This would also limit lenders potential claims against an issuer for purported failure to deliver free trading stock after a conversion notice is submitted, and more importantly, would severely reduce a lenders damages claim in court. There is a psychological element when a lender sends a default notice to an issuers CEO wherein the default damages claimed exceed 4 times the amount of the initial loan. Most lenders that sue microcap issuers always inflate their claim for damages relying on contract provisions under certain “make-whole” and “daily penalty” clauses that they lost some sort of market opportunity by the issuer failing to honor a conversion, but the reality is if legally those shares cannot be issued free of restriction, then there is no market opportunity to lose. This is on top of the recent court decisions in New York that held such “make-whole” provisions are unconscionable and against public policy, voiding out those clauses. It certainly is not good for the lender. I was before one Federal court Judge in New York on a lenders hearing for a preliminary injunction motion to force a company (my client) to issue stock to it based on a conversion notice, and the judge asked a very enlightening question to lenders counsel – “Why didn’t you just buy the stock from the company at a discount to begin with?” The lenders attorney went silent, ostensibly because he knew that there was no straight-faced way to respond other than expressing some form of greed because his client used an extravagant financial transaction simply to try to avoid criminal usury in New York. In fact, the court followed up quickly and asked; “why did your client make this so complicated?” I knew immediately where the Judge was going as the transaction really seemed to be a cover for usury, and the hearing didn’t fare well for the lender. The lenders request for the preliminary injunction to force the issuer to turn over the stock was DENIED mostly because we successfully raised the issue that the note is not a security, hence, not an investment and since it was a loan, violated New York’s criminal usury statute. That same judge is now contemplating my clients’ motion to dismiss the case based on the defense of criminal usury and must now decide whether to declare the whole transaction void under the New York’s criminal usury statute and dismiss the case.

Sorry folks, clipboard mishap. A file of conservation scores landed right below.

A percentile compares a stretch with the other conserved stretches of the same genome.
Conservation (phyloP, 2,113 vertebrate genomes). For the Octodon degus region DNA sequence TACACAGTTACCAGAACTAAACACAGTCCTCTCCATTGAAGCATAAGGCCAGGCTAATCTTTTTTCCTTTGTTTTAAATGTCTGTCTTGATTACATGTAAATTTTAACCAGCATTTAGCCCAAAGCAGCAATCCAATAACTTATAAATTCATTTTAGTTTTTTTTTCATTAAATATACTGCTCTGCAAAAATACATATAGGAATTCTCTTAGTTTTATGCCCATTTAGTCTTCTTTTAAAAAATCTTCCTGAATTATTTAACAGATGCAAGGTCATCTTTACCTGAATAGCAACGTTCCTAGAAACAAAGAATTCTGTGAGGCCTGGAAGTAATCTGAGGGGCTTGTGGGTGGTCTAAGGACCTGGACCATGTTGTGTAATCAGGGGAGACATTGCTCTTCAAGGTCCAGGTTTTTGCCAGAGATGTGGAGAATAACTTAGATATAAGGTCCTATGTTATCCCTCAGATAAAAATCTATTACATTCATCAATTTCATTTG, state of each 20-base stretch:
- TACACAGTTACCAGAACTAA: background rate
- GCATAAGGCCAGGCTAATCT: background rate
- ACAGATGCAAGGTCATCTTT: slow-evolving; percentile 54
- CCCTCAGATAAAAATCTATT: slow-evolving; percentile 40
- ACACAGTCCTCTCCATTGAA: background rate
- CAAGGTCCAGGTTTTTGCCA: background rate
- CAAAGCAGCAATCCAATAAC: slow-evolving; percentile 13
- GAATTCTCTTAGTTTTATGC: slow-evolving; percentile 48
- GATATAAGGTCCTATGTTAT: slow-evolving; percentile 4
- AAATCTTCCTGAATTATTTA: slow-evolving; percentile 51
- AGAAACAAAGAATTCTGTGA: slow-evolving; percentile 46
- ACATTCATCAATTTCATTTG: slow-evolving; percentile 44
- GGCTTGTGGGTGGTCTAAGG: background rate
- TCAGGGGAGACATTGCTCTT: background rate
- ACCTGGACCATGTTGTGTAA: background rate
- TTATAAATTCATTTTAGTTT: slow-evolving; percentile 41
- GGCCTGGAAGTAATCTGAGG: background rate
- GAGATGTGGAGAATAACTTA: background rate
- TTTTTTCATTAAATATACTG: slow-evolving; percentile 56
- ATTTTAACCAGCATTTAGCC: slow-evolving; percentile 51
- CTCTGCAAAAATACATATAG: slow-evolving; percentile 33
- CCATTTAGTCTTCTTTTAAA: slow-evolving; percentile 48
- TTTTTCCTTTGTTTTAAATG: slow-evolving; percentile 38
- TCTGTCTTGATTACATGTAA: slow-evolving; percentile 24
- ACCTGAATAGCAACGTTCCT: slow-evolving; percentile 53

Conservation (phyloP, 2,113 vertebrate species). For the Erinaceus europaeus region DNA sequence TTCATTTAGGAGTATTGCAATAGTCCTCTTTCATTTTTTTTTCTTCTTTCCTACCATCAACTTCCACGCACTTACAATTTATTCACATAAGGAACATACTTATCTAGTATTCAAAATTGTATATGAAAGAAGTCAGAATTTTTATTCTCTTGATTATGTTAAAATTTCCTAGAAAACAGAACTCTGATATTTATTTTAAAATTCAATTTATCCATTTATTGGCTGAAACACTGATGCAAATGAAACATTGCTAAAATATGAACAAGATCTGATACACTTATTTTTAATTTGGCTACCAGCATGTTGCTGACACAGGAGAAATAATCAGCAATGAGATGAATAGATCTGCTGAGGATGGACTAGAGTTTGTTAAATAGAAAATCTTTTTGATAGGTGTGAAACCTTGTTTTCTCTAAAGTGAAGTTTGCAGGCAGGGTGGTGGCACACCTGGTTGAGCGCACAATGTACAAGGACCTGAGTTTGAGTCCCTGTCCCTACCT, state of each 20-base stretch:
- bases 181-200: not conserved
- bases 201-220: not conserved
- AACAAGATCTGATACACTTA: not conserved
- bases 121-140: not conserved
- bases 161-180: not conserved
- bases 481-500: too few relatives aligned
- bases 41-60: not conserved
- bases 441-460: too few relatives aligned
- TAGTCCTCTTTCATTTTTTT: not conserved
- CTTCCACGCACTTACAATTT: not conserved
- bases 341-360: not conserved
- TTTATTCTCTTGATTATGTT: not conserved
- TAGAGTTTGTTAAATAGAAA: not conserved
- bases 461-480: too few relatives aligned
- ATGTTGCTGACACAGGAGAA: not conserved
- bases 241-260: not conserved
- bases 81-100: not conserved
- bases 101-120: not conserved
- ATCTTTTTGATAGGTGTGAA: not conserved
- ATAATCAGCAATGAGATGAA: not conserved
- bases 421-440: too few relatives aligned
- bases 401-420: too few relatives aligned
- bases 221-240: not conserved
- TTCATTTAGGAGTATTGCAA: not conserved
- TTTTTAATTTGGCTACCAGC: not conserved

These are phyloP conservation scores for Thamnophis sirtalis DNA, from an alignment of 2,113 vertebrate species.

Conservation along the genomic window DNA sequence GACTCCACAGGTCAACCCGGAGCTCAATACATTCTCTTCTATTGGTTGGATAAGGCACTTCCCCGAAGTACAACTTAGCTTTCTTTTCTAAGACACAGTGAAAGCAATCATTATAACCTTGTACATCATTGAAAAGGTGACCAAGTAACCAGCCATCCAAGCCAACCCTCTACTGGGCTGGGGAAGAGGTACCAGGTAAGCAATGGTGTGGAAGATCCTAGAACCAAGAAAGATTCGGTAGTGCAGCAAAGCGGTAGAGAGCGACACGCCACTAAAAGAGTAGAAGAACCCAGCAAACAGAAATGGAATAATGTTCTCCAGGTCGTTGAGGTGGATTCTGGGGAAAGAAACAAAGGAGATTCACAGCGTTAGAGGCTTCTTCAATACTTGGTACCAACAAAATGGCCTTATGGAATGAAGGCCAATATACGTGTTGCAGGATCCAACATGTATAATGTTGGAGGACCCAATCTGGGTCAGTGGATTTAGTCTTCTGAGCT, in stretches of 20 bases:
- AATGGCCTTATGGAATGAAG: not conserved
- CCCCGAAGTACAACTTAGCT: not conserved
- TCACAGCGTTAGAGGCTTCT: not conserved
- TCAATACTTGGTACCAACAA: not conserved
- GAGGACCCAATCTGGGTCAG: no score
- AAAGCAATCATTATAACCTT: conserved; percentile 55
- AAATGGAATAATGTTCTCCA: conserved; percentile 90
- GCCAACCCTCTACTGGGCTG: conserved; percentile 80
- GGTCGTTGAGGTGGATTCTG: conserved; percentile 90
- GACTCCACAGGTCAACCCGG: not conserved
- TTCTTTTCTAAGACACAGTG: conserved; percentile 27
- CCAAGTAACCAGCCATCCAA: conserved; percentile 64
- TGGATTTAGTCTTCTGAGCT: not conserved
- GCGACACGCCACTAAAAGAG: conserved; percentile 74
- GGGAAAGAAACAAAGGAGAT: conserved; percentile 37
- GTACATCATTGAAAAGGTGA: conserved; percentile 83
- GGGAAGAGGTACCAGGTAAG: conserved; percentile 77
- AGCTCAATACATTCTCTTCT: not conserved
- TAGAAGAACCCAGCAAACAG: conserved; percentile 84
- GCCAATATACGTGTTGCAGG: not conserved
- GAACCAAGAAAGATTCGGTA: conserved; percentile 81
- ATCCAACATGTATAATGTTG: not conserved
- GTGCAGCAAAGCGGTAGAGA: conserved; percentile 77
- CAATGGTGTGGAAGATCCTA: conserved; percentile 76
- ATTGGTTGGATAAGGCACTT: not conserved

This means that convertible notes are probably NOT a security as defined by the courts and that a toxic convertible note lender may not be able to convert into free trading shares under the Rule 144 exemption after 6 months. I know there are attorneys working with certain lenders who have been writing opinions based on Rule 144 exemptions for these types of transactions and in my opinion they are playing with fire. There are certain attorneys as well that “interpret” the decisions in those federal court cases as not applying to convertible notes – those attorneys usually represent some of the lenders as well as issuers, so they are constrained to take that position. COR Clearing published a memo bulletin a few months back wherein it outlined this specific issue, identifying the recent federal court cases and the issue of whether these types of notes are securities and in response, COR severely curtailed, maybe even stopped completely, clearing stock from conversions under these convertible notes. Many transfer agents are now getting smart as well as some issuer securities attorneys and more and more transfer agents are asking for “counter-Rule 144 Opinions” from an issuers securities attorney challenging the facts and supporting documents in a lenders attorneys opinion letter that such stock can be issued free of restriction. The transfer agents however are now finding themselves stuck in the middle because if they issue those securities free from restrictions, they may be subject to DTC, FINRA and SEC actions similar to the SEC federal court case pending against Alpine in New York for SARS and other potential violations. If the transfer agents refuse to issue the shares to the lender, they may be sued. This is why it is important for securities attorneys representing OTC Markets trading company’s to understand the position that COR took and to fully understand the elements that the federal courts look at in determining whether or not a convertible note is in fact a security.
I recently spoke to a friend of mine who runs a transfer agency and we agreed that the convertible Note are now presenting a significant challenge to transfer agents. It seems that some transfer agents would rather take their chances with a lenders lawsuit than be subject to multiple and continuing DTC, FINRA or SEC compliance actions. This is why every single OTC Markets listed company should consider speaking with their securities attorney to determine whether the note(s) meet all of the tests under Reves and Jabookit. If is fails, then lenders can only convert into restricted securities and that may be good news for traders and shareholders as the actual timeline may be pushed out before they can sell under a convertible note, rather than dumping shares to repay themselves in 6 months.
I suggest that each OTC Company with convertible debt on its books discuss this issue with their securities counsel and transfer agent. It may be time for a new approach.